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Like many other reviewers I received a Kindle for Christmas and took advantage of Amazon's Twelve Days of Christmas offer where they made a number of books available for £1. The Hanging Shed is a bit of a mixed read. I loved the descriptions of post war Glasgow and although too young to remember Glasgow at that time, I felt that there was an authenticity to the descriptions although at times (not many) there was a tad too much detail which made the descriptions seemed a bit forced. But that's just a minor niggle. Much more significant is how the plot develops. It started off so well with the protagonist, Brodie (a great name for the character) getting a phone call from an old friend. This poor man has not only been horribly injured during the war but has been framed for the murder and rape of his ex girlfriend's son and is awaiting his sentence of being hanged to death. Brodie reluctantly agrees to try to help and so returns to Scotland. There he hooks up with his friend's lawyer, an older but attractive woman and tries to find out what really happens. For about two thirds, the book is really gripping but then it just loses it and becomes unrealistic in the way of so many thrillers with people getting out of implausibly difficult situations unscathed. It would have been so much better if it had concentrated on proving the innocence of the accused as it was in this part of the book that there was the least action but most tension.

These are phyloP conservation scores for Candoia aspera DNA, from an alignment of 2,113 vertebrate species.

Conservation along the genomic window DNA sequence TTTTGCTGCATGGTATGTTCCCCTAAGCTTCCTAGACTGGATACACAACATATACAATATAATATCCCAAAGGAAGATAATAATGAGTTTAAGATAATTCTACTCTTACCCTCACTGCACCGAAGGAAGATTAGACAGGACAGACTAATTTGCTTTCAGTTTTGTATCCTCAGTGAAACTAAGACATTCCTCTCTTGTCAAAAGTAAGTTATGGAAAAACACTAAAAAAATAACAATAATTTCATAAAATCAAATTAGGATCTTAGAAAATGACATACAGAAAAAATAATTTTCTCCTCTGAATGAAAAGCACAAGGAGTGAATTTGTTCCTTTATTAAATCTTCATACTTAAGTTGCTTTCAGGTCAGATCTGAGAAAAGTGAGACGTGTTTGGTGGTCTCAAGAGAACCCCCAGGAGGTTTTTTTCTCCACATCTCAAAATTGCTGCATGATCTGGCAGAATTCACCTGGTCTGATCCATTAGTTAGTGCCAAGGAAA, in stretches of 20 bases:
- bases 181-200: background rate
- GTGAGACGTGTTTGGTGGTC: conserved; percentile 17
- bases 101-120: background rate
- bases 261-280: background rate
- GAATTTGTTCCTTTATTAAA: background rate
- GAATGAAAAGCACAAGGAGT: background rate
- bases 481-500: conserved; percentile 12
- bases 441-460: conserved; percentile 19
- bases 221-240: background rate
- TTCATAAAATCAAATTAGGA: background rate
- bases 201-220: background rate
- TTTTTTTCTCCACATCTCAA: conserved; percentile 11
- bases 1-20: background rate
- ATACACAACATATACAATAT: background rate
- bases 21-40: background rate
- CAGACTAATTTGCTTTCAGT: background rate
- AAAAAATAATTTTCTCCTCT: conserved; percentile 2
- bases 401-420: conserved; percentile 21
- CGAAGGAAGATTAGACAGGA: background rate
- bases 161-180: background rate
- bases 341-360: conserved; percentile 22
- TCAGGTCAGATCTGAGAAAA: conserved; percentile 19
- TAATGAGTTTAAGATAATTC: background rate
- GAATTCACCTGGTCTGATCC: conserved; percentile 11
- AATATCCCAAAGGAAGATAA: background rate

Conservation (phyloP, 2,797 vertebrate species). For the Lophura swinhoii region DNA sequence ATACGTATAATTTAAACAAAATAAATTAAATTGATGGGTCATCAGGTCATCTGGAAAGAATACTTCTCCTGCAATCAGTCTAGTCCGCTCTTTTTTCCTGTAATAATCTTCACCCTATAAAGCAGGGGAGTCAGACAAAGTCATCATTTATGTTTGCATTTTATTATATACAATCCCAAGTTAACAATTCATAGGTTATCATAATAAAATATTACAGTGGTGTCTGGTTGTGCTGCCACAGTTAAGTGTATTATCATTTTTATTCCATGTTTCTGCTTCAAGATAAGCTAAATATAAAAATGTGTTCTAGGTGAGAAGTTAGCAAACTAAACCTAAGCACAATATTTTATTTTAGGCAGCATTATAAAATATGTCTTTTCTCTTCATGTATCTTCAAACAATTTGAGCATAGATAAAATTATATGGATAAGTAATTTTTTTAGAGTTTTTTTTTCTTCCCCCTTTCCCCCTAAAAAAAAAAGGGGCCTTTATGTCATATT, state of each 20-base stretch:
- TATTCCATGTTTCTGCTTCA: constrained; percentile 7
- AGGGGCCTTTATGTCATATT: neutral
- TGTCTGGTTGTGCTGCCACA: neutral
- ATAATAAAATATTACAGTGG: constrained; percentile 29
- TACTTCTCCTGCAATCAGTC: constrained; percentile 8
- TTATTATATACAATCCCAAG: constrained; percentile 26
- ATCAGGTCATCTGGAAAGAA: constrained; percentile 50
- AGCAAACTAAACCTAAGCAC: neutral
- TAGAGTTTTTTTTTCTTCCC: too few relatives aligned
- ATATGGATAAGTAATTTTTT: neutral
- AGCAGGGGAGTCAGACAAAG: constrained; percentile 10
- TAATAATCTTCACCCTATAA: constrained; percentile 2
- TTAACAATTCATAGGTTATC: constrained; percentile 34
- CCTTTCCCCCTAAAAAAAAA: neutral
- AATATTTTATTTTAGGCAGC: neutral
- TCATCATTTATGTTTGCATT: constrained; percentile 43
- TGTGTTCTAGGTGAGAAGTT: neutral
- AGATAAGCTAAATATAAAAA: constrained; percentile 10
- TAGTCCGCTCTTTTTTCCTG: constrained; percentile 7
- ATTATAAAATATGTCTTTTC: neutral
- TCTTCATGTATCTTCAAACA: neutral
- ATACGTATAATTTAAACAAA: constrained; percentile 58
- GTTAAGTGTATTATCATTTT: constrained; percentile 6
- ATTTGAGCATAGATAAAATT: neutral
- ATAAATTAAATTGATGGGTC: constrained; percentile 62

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9 of 9 people found the following review helpful
5.0 out of 5 stars Great book, well written., 15 Feb 2011
By 
Lisa Hardy "lisabookworm" (Kettering, Northants, UK) - See all my reviews
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I like a lot of others had a Kindle for Christmas and thought I'd add some books to read. I took advantage of this book at [] and to be honest it is worth more.
It is well written and a great story line. I gelled with the characters and visualised them and their surroundings.
It's one of those "did he, didn't he" books.
Buy it, especially while it's on offer, you wont regret it.
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79 of 85 people found the following review helpful
1.0 out of 5 stars Mistake upon cliche upon nonsense, 3 Jan 2012
By 
Dr. David Griffiths (Perth, Scotland) - See all my reviews
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I cannot agree with those reviewers who compare Gordon Ferris to Ian Rankin. Ian Rankin writes intelligent plots in fine prose and gets his facts correct. On the evidence of this book Gordon Ferris does none of these.

The plot of The Hanging Shed is far-fetched to the point of laughability, particularly the various shooting incidents which would be more at home in a cowboy western than a story set in 1940s U.K. The characters appear to have come from The Lazy Author's Big Book of Cliches and Stereotypes - razor gangs, paedophile priest, corrupt policemen, IRA thugs, prim spinster lawyer with (of course) a latent enthusiasm for sex and so on.